He sniffed the air and he caught the smell of conifers.  He headed
eagerly in the direction of that scent moving more quickly than he had
done since escaping from the tigers.  She stayed close behind but found
the pace a little quick.  She reached out and grabbed his hand in her
own and the two then trotted at a steady, leisurely pace that was easier
for her.
Before them was a whole plantation, an orchard of lush trees and the
exotic foliage of vines and grasses. The manner and variety of every
shade of that greenery was remarkable in its absolute nature.  Both ate
far more than their fill and then wandered lazily to a nearby brook to
nap.
Jagga was awakened by a faint sound.  He recognized it with glee and
other sounds from the herd quickly followed.  He nudged her awake, she
was on her side next to him.  Together they called in unison and soon
the area echoed with the collective voices of many jaguars.  After
having wandered far and wide most of the herd had arrived at the same
place where there was plenty of food for all for a long, long time to
come.

Chapter 6 -- Tygra
The sun sparkled on the waves and the surf crashed on the long, wide
beach.  A breeze rippled the surface of the warm, clear blue ocean.
Without warning a head arose from the water.
A large tiger had come to rest upon the beach.
Tygra eyed the broad beach carefully and found no visible danger.  A
large flock of long-legged birds rummaged around a calm, rocky shallow
that formed from the delta of strong river.  The avians were not a
threat and so he began to tread upon the sands.  Oddly he always
preferred the moderate ocean water to the dry land where he felt less
agile and more clumsy.
He lumbered over the warm sand that bit into the soft skin of his feet.
He was bored and began to play in the light brown silicate.  He started
to form small blocks then smaller ones that with his claws he carved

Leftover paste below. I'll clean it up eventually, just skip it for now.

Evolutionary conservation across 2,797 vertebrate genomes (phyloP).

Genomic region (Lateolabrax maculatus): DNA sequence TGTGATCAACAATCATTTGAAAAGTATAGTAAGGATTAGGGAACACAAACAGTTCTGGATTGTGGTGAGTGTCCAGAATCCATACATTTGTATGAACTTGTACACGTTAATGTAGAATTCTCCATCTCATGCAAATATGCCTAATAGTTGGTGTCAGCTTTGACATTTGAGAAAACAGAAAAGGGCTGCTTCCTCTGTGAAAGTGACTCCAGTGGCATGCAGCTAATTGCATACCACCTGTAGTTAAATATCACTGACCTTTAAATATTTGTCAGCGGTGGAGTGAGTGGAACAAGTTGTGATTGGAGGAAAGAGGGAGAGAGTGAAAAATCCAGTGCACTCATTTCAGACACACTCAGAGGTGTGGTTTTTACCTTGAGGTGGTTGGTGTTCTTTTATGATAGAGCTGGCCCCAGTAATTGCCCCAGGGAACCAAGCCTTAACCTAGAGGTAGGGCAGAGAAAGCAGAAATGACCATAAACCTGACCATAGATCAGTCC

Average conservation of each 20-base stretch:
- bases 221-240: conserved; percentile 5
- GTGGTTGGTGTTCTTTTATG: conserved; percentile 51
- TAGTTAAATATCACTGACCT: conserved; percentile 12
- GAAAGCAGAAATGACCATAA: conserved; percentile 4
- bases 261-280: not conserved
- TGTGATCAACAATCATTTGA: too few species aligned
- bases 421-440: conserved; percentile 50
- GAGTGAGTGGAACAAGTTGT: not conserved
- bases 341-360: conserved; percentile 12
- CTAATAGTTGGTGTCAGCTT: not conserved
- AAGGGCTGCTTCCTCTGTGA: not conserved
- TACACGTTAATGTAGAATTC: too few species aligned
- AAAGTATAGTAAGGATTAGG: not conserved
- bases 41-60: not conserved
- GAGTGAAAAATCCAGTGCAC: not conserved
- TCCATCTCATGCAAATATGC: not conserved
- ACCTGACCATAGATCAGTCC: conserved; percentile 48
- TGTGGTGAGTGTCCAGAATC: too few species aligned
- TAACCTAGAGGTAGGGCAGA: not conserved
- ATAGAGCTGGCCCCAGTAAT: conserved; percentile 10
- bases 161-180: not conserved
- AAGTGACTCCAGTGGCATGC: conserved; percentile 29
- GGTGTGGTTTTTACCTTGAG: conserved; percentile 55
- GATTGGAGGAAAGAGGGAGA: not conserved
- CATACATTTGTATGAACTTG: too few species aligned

bizarre, random designs onto the stone-like objects.  Bored with that
after a while he turned to dig ditches and deep holes so that the
breaking, foamy waves would enter them and collect within for a while.
Tygra finished playing at the time that the air chilled.  Clouds formed
from the distance up over the water and blocked out most of the sky in a
vaporous, white cover.  A terrible roar boomed from deep inland.  The
birds fluttered and whisked into the shaded air.
Looking around in alarm he saw a pair of lions at the edge of the
forest.  The fierce hunters had seen him and had begun to run toward
him.  He knew what would happen if those Thunderians caught him.  With
his life in utter and complete danger he ran across the hot sands that
were littered with broken shells and stones and boulders.  He knew that
if he reached the waters that he would be safe.
All the time the lean, hungry lions were well on his heels.  He splashed
into the water and dove in immediately.  His pursuers were not by nature
good with deep water and did not follow beyond the limit of three feet
of depth.  He saw the lions turn and walk back into the darkened cover
of the forest.
He watched while small heads broke the surface of the sand that he had
just left so hastily.  The heads belonged to infant sea turtles -- there
were dozens upon dozens on the beach and all instinctively crawled to
the sound of the breaking waves of the ocean.
>From the sky those long-legged birds swooped down and grabbed
unfortunate hatchlings into their sharp, pointed beaks.  Snarfs and
other small animals darted from the undergrowth and collected the small
prey in their toothed jaws.  Some snarfs carried their catch away into